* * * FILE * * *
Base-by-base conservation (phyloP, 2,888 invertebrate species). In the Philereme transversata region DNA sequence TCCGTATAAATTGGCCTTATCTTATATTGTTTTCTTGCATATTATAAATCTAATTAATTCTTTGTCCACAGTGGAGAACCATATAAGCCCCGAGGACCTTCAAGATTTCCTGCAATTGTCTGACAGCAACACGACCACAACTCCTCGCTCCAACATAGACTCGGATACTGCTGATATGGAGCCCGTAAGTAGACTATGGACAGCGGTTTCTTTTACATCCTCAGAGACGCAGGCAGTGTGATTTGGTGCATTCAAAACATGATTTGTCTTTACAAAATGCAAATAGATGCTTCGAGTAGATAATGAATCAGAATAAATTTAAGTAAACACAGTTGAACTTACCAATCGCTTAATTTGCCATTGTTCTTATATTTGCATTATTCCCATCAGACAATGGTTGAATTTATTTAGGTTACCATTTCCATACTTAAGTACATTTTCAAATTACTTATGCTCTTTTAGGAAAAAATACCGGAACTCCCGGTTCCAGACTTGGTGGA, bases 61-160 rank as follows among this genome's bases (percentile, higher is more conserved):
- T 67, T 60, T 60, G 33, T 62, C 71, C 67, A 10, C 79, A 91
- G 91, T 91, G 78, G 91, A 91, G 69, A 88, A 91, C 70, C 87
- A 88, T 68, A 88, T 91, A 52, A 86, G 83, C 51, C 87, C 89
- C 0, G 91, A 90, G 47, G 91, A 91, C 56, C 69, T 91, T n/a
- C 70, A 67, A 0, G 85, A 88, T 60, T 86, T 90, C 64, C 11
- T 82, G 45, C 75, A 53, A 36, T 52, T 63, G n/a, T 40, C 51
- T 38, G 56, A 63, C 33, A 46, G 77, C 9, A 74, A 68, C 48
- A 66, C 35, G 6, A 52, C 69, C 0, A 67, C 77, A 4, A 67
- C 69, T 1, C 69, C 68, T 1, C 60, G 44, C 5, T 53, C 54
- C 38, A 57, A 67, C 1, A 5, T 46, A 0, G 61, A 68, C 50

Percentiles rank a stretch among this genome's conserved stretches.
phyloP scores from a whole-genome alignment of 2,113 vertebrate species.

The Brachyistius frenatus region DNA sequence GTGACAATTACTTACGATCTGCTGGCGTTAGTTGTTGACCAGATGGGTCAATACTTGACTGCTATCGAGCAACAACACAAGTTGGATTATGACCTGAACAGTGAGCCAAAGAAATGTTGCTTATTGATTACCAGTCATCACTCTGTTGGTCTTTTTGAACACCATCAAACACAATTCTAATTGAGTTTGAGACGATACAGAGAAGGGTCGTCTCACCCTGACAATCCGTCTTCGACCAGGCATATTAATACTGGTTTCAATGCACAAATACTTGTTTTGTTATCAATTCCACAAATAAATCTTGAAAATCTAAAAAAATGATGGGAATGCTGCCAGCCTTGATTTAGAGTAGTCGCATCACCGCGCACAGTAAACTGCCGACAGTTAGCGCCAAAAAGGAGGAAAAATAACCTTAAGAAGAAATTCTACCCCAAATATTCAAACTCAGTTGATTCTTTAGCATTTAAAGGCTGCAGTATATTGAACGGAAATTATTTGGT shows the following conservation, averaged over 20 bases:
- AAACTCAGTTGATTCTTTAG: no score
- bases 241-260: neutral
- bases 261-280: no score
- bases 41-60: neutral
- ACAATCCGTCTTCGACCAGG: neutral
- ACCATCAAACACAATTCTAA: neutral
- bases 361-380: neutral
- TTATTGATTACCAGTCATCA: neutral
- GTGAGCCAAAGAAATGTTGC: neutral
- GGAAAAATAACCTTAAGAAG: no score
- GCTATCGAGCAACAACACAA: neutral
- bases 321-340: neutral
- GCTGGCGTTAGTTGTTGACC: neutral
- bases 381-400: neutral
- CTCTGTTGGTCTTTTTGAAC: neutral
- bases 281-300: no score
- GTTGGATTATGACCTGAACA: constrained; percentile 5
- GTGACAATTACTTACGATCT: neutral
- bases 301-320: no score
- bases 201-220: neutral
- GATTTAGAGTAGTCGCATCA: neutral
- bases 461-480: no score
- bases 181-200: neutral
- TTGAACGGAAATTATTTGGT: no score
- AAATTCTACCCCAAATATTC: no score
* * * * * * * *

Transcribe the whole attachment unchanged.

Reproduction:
Base-by-base conservation (phyloP, 2,888 invertebrate species). In the Philereme transversata region DNA sequence TCCGTATAAATTGGCCTTATCTTATATTGTTTTCTTGCATATTATAAATCTAATTAATTCTTTGTCCACAGTGGAGAACCATATAAGCCCCGAGGACCTTCAAGATTTCCTGCAATTGTCTGACAGCAACACGACCACAACTCCTCGCTCCAACATAGACTCGGATACTGCTGATATGGAGCCCGTAAGTAGACTATGGACAGCGGTTTCTTTTACATCCTCAGAGACGCAGGCAGTGTGATTTGGTGCATTCAAAACATGATTTGTCTTTACAAAATGCAAATAGATGCTTCGAGTAGATAATGAATCAGAATAAATTTAAGTAAACACAGTTGAACTTACCAATCGCTTAATTTGCCATTGTTCTTATATTTGCATTATTCCCATCAGACAATGGTTGAATTTATTTAGGTTACCATTTCCATACTTAAGTACATTTTCAAATTACTTATGCTCTTTTAGGAAAAAATACCGGAACTCCCGGTTCCAGACTTGGTGGA, bases 61-160 rank as follows among this genome's bases (percentile, higher is more conserved):
- T 67, T 60, T 60, G 33, T 62, C 71, C 67, A 10, C 79, A 91
- G 91, T 91, G 78, G 91, A 91, G 69, A 88, A 91, C 70, C 87
- A 88, T 68, A 88, T 91, A 52, A 86, G 83, C 51, C 87, C 89
- C 0, G 91, A 90, G 47, G 91, A 91, C 56, C 69, T 91, T n/a
- C 70, A 67, A 0, G 85, A 88, T 60, T 86, T 90, C 64, C 11
- T 82, G 45, C 75, A 53, A 36, T 52, T 63, G n/a, T 40, C 51
- T 38, G 56, A 63, C 33, A 46, G 77, C 9, A 74, A 68, C 48
- A 66, C 35, G 6, A 52, C 69, C 0, A 67, C 77, A 4, A 67
- C 69, T 1, C 69, C 68, T 1, C 60, G 44, C 5, T 53, C 54
- C 38, A 57, A 67, C 1, A 5, T 46, A 0, G 61, A 68, C 50

Percentiles rank a stretch among this genome's conserved stretches.
phyloP scores from a whole-genome alignment of 2,113 vertebrate species.

The Brachyistius frenatus region DNA sequence GTGACAATTACTTACGATCTGCTGGCGTTAGTTGTTGACCAGATGGGTCAATACTTGACTGCTATCGAGCAACAACACAAGTTGGATTATGACCTGAACAGTGAGCCAAAGAAATGTTGCTTATTGATTACCAGTCATCACTCTGTTGGTCTTTTTGAACACCATCAAACACAATTCTAATTGAGTTTGAGACGATACAGAGAAGGGTCGTCTCACCCTGACAATCCGTCTTCGACCAGGCATATTAATACTGGTTTCAATGCACAAATACTTGTTTTGTTATCAATTCCACAAATAAATCTTGAAAATCTAAAAAAATGATGGGAATGCTGCCAGCCTTGATTTAGAGTAGTCGCATCACCGCGCACAGTAAACTGCCGACAGTTAGCGCCAAAAAGGAGGAAAAATAACCTTAAGAAGAAATTCTACCCCAAATATTCAAACTCAGTTGATTCTTTAGCATTTAAAGGCTGCAGTATATTGAACGGAAATTATTTGGT shows the following conservation, averaged over 20 bases:
- AAACTCAGTTGATTCTTTAG: no score
- bases 241-260: neutral
- bases 261-280: no score
- bases 41-60: neutral
- ACAATCCGTCTTCGACCAGG: neutral
- ACCATCAAACACAATTCTAA: neutral
- bases 361-380: neutral
- TTATTGATTACCAGTCATCA: neutral
- GTGAGCCAAAGAAATGTTGC: neutral
- GGAAAAATAACCTTAAGAAG: no score
- GCTATCGAGCAACAACACAA: neutral
- bases 321-340: neutral
- GCTGGCGTTAGTTGTTGACC: neutral
- bases 381-400: neutral
- CTCTGTTGGTCTTTTTGAAC: neutral
- bases 281-300: no score
- GTTGGATTATGACCTGAACA: constrained; percentile 5
- GTGACAATTACTTACGATCT: neutral
- bases 301-320: no score
- bases 201-220: neutral
- GATTTAGAGTAGTCGCATCA: neutral
- bases 461-480: no score
- bases 181-200: neutral
- TTGAACGGAAATTATTTGGT: no score
- AAATTCTACCCCAAATATTC: no score